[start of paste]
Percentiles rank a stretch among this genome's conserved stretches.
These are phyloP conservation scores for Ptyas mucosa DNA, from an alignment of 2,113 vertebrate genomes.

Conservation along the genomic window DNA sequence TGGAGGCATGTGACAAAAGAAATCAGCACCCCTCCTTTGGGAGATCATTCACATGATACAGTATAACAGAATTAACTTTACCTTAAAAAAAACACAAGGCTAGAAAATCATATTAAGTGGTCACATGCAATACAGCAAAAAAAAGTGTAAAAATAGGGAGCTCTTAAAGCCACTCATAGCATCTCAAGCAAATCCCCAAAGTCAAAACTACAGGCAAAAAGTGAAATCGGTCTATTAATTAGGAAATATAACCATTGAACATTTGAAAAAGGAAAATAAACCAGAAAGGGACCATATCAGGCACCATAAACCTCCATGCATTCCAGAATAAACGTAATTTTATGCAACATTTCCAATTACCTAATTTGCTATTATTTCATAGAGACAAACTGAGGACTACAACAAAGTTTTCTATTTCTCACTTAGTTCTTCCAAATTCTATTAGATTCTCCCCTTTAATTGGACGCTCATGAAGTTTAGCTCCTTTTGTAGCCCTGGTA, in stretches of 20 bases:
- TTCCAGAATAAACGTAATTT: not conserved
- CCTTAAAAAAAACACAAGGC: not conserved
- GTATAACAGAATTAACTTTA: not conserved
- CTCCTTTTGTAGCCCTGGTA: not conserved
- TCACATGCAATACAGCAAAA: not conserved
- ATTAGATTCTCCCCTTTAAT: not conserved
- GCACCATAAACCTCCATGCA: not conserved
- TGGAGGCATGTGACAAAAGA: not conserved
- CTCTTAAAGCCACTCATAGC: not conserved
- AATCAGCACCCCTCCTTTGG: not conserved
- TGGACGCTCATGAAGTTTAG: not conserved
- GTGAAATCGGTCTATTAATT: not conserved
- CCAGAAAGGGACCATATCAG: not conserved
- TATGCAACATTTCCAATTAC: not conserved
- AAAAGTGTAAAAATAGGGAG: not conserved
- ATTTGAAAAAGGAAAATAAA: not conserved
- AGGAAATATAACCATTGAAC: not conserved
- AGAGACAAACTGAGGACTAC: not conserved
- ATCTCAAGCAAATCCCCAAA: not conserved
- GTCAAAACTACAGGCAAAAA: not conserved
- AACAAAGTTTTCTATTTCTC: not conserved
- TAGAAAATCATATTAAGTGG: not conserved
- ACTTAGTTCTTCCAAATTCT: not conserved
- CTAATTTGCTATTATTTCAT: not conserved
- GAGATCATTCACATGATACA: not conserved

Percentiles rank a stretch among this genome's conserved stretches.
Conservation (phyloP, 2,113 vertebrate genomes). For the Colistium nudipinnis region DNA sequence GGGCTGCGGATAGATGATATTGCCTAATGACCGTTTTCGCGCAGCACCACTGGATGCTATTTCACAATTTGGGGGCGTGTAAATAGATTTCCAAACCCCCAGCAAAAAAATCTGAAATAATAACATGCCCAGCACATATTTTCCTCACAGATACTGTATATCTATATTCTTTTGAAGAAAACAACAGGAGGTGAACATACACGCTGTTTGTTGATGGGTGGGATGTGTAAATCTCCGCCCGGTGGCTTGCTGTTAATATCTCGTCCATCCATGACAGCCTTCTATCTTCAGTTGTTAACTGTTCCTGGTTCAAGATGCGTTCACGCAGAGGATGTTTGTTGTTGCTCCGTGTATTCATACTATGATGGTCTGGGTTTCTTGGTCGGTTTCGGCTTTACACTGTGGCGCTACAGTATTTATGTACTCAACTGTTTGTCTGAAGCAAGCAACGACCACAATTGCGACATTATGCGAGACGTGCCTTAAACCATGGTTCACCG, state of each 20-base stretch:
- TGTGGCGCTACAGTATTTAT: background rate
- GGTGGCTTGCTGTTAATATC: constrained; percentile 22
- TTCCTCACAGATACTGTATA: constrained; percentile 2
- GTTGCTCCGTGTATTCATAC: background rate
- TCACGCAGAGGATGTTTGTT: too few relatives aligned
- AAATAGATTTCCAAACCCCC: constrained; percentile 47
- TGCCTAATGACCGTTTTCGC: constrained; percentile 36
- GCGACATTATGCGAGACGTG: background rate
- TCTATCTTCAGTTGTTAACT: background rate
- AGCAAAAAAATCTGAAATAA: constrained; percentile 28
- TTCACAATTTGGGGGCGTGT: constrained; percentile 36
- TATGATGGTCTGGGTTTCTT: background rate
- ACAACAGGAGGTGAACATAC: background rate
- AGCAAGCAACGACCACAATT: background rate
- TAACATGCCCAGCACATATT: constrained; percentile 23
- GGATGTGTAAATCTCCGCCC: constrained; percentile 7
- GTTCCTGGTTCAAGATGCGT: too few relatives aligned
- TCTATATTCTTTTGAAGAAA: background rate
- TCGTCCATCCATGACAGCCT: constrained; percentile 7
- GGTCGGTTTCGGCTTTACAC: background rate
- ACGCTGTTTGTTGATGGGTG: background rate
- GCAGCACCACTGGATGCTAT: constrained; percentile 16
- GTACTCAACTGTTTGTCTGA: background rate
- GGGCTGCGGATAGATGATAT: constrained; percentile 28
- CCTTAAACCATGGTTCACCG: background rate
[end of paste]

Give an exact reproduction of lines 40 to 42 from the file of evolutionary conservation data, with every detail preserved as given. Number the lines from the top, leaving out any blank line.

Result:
- AGCAAAAAAATCTGAAATAA: constrained; percentile 28
- TTCACAATTTGGGGGCGTGT: constrained; percentile 36
- TATGATGGTCTGGGTTTCTT: background rate